While there has been a great deal of research that acknowledges the positive effect of practicing mindfulness meditation on your well being, physical health, and mental health, little or no research has been done to account for the differences between genders. This in spite of the genders having many clinically significant differences.
Grab your yoga mats ladies. A 2017 study published in Frontiers Psychology by researchers from Brown and Yale universities established that women will stand to benefit more from mindfulness meditation in comparison to men. The study attributed this to the differences in how women and men dealt with emotional distress. Here are the reasons why women would stand to benefit more!
The 2017 study entitled “Women Benefit More Than Men in Response to College-based Meditation Training” was conducted over 12 weeks at Brown University. 36 female and 41 male students were asked to fill up research questionnaires before and after they took part in mindfulness sessions for three times a week.
At the end of 12 weeks, researchers analyzed the questionnaires and observed that the female students benefitted more than the men. The female students saw higher levels of nonreactivity, were less judgemental to themselves and displayed an elevated level of self-compassion.
Women Tend to Internalize Emotional Distress
The study’s authors attributed it to how men and women deal with emotional distress. In general, men have the tendency to externalize their distress by finding an outlet for it. This includes activities like gaming, exercising or mindlessly watching Tv. On the other hand, women have been taught to internalize their emotional distress by doing things like sitting at home mulling about a negative event or writing it down in their diary.
Furthermore, Rahil Rojiani the co-lead author of the study added that:
‘For women, decreases in negative affect were significantly correlated with improvements in mindfulness skills involving their tendency to notice thoughts and emotions without identifying with or judging them, and self-compassion skills involving increased self-kindness and reduced tendencies toward self-judgment and over-identification with emotions.’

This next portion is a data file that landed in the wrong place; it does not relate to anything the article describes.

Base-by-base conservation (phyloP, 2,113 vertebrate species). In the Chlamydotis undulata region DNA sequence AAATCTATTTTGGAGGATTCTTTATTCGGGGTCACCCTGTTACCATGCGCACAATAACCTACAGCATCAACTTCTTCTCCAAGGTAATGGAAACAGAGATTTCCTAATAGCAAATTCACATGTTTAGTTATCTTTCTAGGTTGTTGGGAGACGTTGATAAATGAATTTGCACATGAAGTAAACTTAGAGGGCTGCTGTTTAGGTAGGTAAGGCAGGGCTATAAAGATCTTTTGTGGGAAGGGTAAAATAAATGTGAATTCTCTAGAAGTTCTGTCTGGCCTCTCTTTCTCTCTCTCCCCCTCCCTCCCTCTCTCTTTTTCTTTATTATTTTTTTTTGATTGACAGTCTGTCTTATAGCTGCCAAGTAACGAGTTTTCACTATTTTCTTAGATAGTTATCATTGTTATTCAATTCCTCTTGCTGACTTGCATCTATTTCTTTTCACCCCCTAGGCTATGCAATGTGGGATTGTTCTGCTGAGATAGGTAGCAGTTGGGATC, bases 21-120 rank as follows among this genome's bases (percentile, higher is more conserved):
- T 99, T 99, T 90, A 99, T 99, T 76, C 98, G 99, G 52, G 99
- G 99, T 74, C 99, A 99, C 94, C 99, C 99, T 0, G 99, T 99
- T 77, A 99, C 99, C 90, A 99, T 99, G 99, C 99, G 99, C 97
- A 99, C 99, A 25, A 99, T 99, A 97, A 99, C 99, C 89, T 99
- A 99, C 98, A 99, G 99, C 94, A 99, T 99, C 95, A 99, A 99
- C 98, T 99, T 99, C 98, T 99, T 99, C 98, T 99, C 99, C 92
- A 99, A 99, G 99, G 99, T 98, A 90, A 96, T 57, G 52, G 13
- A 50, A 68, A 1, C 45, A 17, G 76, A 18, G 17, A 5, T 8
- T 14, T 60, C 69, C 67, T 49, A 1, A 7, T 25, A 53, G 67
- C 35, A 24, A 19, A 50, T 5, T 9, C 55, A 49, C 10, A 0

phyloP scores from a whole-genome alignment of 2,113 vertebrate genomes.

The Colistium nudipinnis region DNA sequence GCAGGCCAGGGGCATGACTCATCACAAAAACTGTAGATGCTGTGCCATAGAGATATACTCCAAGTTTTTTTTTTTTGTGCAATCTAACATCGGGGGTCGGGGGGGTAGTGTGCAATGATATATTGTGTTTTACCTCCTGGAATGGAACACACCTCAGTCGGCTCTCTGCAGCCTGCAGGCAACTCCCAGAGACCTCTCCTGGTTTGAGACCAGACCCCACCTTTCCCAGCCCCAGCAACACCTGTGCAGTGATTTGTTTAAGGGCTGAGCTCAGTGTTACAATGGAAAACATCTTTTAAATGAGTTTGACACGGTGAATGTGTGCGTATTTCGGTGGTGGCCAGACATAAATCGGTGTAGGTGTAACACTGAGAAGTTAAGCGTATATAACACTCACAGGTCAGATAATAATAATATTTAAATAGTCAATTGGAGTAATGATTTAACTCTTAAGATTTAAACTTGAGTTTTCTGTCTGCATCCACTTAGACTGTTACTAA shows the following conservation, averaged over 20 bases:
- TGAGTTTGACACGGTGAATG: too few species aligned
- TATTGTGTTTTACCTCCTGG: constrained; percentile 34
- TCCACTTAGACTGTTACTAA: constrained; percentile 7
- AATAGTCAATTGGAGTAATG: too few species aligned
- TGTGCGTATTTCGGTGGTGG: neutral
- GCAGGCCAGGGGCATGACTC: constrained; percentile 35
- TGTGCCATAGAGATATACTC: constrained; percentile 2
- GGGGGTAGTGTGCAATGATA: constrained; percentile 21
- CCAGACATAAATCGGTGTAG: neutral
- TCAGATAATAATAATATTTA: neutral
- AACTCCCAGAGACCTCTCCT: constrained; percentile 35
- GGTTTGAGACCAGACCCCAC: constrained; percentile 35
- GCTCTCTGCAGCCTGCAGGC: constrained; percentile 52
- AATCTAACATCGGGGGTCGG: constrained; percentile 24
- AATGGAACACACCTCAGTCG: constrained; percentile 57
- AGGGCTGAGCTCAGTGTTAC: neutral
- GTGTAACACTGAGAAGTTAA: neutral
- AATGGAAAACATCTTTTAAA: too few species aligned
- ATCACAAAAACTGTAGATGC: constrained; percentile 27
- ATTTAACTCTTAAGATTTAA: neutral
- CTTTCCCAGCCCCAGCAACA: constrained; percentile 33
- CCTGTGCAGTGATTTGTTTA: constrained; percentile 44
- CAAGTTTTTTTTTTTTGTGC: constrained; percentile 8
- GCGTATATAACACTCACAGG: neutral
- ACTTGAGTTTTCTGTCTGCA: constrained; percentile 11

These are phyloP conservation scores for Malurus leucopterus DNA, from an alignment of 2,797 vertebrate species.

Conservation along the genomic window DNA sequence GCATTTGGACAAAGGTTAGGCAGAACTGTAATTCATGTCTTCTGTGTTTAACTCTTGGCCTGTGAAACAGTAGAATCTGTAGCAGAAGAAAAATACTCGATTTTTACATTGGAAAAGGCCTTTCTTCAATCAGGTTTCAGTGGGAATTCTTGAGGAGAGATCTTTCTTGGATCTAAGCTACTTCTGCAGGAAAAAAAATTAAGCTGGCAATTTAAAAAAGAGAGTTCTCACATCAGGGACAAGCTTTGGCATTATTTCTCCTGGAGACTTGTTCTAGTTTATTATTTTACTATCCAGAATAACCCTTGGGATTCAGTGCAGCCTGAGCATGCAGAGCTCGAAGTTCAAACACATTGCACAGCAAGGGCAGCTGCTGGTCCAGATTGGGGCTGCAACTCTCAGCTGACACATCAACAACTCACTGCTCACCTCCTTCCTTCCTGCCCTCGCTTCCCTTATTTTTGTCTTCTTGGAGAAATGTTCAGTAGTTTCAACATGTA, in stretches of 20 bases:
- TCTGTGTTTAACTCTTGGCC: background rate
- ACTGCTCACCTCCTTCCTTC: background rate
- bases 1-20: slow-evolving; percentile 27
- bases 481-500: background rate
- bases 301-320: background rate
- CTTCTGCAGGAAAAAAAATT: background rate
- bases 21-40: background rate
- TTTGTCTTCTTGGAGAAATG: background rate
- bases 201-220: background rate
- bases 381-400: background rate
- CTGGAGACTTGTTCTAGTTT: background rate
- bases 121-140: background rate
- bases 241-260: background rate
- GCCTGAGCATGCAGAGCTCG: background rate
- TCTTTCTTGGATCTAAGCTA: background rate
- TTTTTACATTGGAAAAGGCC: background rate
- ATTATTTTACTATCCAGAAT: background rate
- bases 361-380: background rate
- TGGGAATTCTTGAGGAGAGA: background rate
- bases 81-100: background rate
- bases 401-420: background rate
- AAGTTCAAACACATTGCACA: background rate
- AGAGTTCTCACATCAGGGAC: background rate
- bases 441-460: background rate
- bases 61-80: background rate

As Rahil has pointed out, women tend to spend time having deep and considered thoughts about life. This can be good in some circumstances but when things go wrong, it can become rather unhealthy.
This is also the reason why mindfulness meditation tends to help women better, as it will allow them to not be fixated or overact to negative emotions. Mindfulness will help you become kinder to yourself and deal with these issues in a more healthy manner.
Women Tend to Multitask More Than Men
Research has also shown that women tend to multitask more than men and according to this study, they are better at it as well. The study found that women were on average 8% faster than men at completing two or more tasks at the same time. Even though women are better at multitasking, this is something, this something that they should not embrace.
Studies have shown that multitasking has a negative impact on performance. We become less efficient, less effective while we tend to make more mistakes when we multitask. Multitasking also stifles our productivity, creativity, and memory as it increases our cognitive load.
Being able to focus and pay attention is also vital to our mental well being, Multitasking can make us fell distracted and overwhelmed while studies have shown that it increases the levels of cortisol (stress hormone) in our bodies. This can compound as the increased level of cortisol in our bodies will handicap our cognitive function and increase stress levels. In some cases, Multitasking is used by some researchers to trigger a stress response in subjects
There’s still hope yet. By being more mindful and regulating your attention with an attitude of curiosity, openness, and acceptance – women can reduce their stress and improve their performance.
Should Men Stop Mindfulness Meditation?
The short answer, no.
Although men did not see as many improvements to the women in their experience of negative emotions and poor self-concept, they did benefit in other ways. The men in the study reported an increased ability to deal with their emotions better as it equipped them with the skills to identify, describe and process them.
In addition, the results of the study do not rule out the benefits of practicing mindful meditation for men.
Instead, co-lead author Rahil Rojiani, recommended that men practice more active mindful meditation practices like Yoga and Tai Chi instead.
At the end of the day, this is a good reminder that even though mindfulness is beneficial for everyone, finding the right fit and mindfulness practices is just as important as well.
For more on mindfulness and how to get started on your mindfulness journey; check out our complete beginner’s guide to Mindfulness or join our IUIGA Community to meet like-minded people who are passionate about mindfulness!